Even if your web host promises faithfully that they do backups for you, always have your own backups stored separately to your hosting in case of disasters (or falling out with your host and needing to make a quick getaway, so you don’t end up Thelma and Louise style).
We use Updraft Plus stored either in Updraft Vault, Dropbox, Google Drive or OneDrive as our option.
3. Know how to restore your backups
Know where your backups are stored and how to get the site restored in case of hacking or accidental over-enthusiastic editing.
A one-click automatic restore is one of those quality of life things on a website you only have to use once to want to throw a first division Lotto win towards the developers for creating it.
4. Know how to rollback
Many problems come from themes or plugins having conniptions when they are updated. We use WP Rollback on all our WordPress sites to roll back to a previous version of all plugins and themes in the main WordPress repository.
We also use Divi as our base theme as it has its own rollback feature backed into it. When in doubt, rollback.
5. Test BIG changes on a development site
Talk with your web designer about setting up a testing environment for you if you will regularly be making large changes to your site.
Alternatively, UpdraftClone is a super simple way for non-tech people to check out “what would happen if” type situations with their website. We used it to test all our client’s sites before migrating to the Gutenberg version of WordPress and for testing out before updating to the latest version of PHP. (We run a minimum of version 7.1 across all hosts, but we run 7.3 wherever it’s available).
6. Get some lessons
Every new website should come with some free lessons on how to do the basic actions of your site. If you need more, don’t be afraid to contact your web developer and book in some one-on-one time, or get them to video some training walk throughs for you.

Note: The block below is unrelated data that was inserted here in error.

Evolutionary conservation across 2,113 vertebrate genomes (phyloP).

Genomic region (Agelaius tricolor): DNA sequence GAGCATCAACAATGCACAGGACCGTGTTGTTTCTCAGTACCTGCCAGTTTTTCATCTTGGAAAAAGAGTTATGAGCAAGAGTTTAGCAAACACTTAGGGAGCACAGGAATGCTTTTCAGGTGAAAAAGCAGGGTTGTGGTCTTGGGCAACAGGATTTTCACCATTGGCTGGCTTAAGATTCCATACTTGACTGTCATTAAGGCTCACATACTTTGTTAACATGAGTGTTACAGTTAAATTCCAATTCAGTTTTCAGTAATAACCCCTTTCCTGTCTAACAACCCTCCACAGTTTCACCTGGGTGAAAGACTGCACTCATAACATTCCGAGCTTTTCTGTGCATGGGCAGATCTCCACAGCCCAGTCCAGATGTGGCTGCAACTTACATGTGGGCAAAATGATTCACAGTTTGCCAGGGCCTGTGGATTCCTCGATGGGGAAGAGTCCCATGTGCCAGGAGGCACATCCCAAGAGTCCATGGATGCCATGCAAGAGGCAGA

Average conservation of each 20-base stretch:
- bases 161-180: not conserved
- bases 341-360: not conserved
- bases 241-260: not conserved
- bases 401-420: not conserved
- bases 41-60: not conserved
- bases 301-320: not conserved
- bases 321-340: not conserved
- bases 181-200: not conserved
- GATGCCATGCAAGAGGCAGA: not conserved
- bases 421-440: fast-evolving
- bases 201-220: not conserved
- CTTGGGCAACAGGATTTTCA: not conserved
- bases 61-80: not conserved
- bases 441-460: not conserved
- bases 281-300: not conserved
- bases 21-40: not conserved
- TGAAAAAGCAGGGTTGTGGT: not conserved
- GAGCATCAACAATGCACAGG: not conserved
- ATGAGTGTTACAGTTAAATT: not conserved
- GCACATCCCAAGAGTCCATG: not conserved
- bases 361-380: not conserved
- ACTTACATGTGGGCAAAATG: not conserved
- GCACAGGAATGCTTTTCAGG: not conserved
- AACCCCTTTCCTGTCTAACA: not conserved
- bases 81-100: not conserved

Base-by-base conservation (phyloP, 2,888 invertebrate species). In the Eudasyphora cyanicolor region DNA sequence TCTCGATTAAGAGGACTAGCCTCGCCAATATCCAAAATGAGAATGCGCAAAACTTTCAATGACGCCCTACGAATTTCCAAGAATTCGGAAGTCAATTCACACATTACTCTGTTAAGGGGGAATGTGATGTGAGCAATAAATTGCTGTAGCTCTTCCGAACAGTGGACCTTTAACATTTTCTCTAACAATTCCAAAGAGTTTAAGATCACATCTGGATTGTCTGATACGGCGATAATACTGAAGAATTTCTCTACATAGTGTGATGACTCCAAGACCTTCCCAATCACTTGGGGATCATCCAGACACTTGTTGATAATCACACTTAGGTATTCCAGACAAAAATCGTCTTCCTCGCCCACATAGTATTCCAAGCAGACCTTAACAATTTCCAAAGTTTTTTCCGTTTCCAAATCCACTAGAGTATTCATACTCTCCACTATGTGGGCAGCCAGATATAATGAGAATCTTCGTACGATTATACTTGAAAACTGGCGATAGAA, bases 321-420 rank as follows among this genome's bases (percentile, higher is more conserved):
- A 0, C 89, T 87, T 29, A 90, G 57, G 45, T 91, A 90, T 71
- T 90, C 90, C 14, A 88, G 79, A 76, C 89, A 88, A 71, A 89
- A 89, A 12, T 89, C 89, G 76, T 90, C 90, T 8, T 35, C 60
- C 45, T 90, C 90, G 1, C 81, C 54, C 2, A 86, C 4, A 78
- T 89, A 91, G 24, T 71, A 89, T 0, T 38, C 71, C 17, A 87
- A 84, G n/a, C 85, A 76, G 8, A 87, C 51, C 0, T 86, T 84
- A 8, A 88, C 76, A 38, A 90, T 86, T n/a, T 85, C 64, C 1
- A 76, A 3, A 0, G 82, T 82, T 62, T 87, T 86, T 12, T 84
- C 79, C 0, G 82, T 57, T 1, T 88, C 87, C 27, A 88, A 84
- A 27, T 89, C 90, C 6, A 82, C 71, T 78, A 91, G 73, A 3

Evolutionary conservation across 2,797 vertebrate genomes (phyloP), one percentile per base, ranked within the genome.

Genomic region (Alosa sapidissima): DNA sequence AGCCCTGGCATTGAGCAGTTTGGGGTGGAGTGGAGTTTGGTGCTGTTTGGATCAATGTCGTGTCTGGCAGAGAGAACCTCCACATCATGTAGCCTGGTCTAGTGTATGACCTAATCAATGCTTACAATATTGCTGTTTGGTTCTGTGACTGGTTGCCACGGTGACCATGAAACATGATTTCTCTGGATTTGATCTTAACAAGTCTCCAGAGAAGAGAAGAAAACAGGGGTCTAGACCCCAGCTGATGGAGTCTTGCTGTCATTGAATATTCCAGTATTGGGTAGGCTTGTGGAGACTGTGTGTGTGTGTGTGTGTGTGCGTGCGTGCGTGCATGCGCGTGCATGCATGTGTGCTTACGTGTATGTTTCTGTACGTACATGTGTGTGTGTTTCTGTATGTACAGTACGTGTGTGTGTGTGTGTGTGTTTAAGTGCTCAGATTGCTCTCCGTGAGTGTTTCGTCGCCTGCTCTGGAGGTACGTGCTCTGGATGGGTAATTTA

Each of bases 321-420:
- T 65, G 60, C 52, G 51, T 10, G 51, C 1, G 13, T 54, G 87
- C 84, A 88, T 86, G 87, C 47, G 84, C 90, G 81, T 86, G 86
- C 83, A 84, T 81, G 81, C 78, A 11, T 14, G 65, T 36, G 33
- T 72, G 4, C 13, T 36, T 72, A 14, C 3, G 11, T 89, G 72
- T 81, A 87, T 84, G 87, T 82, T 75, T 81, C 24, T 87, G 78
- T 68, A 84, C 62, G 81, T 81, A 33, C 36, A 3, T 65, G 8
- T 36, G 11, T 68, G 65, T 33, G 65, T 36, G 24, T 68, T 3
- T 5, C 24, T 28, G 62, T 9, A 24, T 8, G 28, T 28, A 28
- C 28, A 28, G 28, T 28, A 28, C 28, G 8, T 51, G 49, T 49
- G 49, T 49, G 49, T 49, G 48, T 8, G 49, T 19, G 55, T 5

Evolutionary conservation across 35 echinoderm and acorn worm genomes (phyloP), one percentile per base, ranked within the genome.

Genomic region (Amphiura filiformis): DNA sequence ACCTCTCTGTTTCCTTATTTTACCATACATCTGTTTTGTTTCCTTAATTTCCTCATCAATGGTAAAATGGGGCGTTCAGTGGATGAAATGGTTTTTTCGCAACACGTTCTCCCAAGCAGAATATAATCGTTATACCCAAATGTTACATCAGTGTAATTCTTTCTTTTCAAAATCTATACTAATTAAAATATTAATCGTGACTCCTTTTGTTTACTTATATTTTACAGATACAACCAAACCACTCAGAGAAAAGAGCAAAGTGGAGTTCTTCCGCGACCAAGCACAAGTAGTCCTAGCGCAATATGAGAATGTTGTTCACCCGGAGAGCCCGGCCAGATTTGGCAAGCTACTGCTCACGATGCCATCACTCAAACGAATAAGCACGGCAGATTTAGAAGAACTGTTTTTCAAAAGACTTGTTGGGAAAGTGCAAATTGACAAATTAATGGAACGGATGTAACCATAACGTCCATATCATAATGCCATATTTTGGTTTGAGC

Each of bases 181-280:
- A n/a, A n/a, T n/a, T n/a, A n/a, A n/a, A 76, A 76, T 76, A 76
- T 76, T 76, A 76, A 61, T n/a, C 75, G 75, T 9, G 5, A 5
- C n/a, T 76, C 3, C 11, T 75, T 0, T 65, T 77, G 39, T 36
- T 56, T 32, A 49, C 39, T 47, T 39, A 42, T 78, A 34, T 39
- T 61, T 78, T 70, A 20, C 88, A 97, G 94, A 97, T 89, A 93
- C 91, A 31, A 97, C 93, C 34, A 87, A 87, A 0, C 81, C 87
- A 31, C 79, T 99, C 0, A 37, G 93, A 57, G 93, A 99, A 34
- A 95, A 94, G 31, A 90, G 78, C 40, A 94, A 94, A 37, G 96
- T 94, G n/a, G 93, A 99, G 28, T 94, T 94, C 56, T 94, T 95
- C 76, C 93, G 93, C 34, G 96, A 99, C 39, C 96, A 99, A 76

We include training as part of all our packages as there is nothing as awesome as confidently knowing what to do with your website.
7. Know your emergency contacts
Every website owner needs to keep a record of:
- who their web host is and what their hosting login details are;
- who their web designer is, and what their website login details are;
- what paid themes and plugins are on their website, and how to renew them when they come due;
- who their domain name is registered with, and what their domain name registration login details are;
- who to talk with about different things (e.g. who to call for email problems, being hacked, things not looking right, wanting major changes).
Having an emergency contact record for your site is a life-saver when Jan from your team, who knows everything about your site, is on leave and you suddenly have a website emergency.
If you are a virtuous drip dryer or a survivor tag cutter like me, taking a little bit more control and gaining a teeny bit more knowledge about your website is one of the best ways of gaining confidence in the tech side of your business.
I believe that no matter who you are, you can learn this stuff and be as confident with it as you are with all other parts of your business.
What would happen if you made this one of your resolutions for your business this year? To ask and keep asking until you are confident with these seven website things. How awesome will you feel when you do it!